• 7. FUNCTIONAL ANALYSIS (Marketing) OBJECTIVE: Provide a complete logistics infrastructure to businesses of any size. • UPS is targeting a global market of producers and consumers, while making a move to become the supply chain integrator of choice in e-commerce. • They offer products and services that are state of the art in logistics, which include the use of bar codes and RFID, high speed package routing systems, and consulting services. • UPS charges package prices that are in alignment with the industry and is willing to raise prices alongside FedEx. It has been able to charge fuel surcharges successfully.
  • 8. FUNCTIONAL ANALYSIS (Marketing) • A sales force is maintained to reach business customers and producers crucial to UPS’ mission in expanding its role in logistics to become the supply chain integrator of choice. • There are 150,000 different places to access UPS, worldwide. Customers can reach them by phone, web, retail outlets, customer service centers, distribution centers and any of the drivers will pick up packages. This level of reach to customers is necessary if UPS expects to gain market share from FedEx.
  • 9. FUNCTIONAL ANALYSIS (Operations Tech) OBJECTIVE: Highly integrated operations support product offerings to offer low cost delivery operations. • UPS is seeking to integrate into freight with larger haul trucks and it is adding capacity in Asia and Europe with acquisitions of Sinotrans, a Chinese joint venture and Stolica, a Polish parcel and express company. • UPS is the 11th largest airline world, with nearly 600 planes, 15 airport hubs worldwide and 900 airports served. Connecting these airports hubs to customers are 1,750 distribution facilities that sort packages into 90,000 trucks for deliveries to the home, office, and 72,000 retail outlets. All this requires the integration of air, ground, logistics and trade financing that UPS maintains is a key competitive strength.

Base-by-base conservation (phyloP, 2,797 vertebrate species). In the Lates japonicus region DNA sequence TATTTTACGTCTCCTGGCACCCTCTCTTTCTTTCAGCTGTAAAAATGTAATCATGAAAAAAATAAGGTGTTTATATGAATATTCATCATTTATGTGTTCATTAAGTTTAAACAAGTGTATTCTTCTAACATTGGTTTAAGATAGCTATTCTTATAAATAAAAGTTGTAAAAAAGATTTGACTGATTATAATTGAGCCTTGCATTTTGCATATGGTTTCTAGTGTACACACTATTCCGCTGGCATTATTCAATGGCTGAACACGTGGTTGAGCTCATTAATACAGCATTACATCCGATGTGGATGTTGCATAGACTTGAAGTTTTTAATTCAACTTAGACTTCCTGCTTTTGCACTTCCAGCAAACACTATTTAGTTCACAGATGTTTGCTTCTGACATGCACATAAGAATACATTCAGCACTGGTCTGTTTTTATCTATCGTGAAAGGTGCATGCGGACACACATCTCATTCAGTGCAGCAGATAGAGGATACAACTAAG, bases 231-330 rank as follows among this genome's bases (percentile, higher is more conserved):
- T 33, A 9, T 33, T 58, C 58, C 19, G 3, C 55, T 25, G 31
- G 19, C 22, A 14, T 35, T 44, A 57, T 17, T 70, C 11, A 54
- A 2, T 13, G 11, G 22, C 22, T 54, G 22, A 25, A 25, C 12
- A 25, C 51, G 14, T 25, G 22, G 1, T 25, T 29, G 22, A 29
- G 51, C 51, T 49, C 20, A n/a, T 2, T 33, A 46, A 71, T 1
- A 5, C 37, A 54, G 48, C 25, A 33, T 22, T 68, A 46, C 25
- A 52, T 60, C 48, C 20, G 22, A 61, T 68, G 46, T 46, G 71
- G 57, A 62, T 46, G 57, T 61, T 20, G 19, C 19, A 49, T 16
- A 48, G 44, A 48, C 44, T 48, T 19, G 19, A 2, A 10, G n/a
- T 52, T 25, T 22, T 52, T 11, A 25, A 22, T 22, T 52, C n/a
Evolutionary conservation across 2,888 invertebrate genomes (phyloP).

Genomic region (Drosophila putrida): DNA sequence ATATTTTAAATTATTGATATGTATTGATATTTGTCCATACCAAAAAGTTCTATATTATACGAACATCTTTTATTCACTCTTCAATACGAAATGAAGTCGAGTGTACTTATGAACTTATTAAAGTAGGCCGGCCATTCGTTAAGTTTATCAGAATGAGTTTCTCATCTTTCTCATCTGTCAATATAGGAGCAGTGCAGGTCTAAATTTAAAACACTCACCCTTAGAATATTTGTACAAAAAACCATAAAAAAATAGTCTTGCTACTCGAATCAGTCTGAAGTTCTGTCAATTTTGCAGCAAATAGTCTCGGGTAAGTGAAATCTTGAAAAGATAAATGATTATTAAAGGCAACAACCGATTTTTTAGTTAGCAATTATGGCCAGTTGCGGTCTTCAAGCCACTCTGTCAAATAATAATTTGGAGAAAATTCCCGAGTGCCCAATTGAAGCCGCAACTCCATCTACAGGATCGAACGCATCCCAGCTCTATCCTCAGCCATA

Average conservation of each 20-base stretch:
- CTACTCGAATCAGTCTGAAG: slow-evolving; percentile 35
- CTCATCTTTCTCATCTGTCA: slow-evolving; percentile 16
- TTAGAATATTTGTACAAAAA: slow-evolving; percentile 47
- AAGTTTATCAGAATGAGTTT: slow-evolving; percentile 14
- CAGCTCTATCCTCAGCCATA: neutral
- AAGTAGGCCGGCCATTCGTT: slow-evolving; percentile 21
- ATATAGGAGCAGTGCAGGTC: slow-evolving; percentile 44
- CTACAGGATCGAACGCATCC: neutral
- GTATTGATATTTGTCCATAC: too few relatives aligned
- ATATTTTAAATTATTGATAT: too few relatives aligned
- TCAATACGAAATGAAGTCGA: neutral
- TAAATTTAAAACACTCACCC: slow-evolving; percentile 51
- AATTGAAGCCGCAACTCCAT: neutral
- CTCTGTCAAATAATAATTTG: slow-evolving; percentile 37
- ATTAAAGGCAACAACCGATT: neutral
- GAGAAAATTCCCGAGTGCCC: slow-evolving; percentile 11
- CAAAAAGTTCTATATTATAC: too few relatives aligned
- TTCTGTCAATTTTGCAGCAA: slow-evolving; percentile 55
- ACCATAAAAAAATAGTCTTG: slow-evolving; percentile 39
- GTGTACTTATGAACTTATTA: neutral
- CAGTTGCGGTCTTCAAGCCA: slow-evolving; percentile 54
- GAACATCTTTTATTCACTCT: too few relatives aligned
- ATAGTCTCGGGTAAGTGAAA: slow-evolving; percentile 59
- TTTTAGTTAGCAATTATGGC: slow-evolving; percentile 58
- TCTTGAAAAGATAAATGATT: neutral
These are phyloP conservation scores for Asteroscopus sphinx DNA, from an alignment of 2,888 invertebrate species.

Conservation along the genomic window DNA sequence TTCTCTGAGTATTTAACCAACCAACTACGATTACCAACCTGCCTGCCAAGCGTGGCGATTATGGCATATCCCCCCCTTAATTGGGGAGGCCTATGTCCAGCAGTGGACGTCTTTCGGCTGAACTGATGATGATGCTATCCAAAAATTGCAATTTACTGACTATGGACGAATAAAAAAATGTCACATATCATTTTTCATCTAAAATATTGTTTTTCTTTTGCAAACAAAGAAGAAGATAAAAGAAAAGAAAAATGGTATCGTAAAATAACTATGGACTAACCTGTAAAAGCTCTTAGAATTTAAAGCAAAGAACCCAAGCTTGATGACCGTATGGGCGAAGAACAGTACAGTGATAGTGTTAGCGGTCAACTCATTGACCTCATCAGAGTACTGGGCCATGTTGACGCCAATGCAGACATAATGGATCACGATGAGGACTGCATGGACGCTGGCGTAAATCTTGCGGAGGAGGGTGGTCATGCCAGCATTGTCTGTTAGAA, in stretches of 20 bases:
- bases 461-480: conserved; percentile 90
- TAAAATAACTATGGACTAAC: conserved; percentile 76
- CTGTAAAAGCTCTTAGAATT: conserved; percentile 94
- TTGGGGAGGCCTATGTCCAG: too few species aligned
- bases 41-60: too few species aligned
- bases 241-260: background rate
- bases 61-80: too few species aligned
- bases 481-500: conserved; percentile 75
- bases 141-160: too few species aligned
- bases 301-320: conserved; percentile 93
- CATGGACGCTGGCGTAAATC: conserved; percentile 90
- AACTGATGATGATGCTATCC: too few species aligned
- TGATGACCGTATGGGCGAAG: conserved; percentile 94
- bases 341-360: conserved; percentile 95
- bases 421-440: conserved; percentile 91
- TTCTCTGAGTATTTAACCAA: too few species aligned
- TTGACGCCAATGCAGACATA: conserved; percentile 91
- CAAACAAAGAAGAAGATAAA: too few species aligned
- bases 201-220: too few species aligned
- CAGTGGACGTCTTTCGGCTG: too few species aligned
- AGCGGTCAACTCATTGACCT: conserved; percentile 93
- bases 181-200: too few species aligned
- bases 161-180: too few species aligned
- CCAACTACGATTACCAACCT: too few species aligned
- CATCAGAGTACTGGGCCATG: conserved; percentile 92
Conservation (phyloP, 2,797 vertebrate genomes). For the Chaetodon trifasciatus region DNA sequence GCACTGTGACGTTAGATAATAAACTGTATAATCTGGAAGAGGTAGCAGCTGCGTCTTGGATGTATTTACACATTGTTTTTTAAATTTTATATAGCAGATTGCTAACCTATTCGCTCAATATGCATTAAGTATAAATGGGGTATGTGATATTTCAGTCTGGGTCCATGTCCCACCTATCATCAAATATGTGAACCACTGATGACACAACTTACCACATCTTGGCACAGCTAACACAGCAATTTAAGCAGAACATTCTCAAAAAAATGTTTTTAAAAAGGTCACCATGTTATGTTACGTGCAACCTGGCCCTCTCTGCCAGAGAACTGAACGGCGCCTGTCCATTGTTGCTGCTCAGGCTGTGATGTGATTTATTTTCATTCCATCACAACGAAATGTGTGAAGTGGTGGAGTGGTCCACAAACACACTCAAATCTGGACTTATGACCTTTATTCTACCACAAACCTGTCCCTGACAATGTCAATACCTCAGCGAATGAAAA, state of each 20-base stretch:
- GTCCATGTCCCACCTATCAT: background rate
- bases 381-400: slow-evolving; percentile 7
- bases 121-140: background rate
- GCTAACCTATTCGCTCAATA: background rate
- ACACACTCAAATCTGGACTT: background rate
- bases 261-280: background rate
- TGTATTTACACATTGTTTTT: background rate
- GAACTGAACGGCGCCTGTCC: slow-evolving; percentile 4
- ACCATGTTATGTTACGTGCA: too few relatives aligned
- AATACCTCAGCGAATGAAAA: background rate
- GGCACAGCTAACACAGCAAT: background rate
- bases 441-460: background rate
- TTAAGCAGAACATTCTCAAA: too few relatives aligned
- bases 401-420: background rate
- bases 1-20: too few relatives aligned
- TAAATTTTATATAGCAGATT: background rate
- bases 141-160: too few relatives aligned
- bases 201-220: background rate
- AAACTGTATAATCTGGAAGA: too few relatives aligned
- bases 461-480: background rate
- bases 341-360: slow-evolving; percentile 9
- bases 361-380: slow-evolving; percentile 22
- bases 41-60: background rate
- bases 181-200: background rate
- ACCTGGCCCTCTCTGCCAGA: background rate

• 10. FUNCTIONAL ANALYSIS (Human resource) OBJECTIVE: A high sense of culture and esprit, stock participation plan, and promotion opportunities contributes to a low turnover rate of employees. • The company is managed from a highly centralized Management Committee organized along for the most part in to functions as opposed to business units. There are business unit presidents in the Management Committee but only to the extent that the business unit is organized at a global or firm wide level. • UPS is the US’s 3rd largest employer with nearly 400,000 employees worldwide.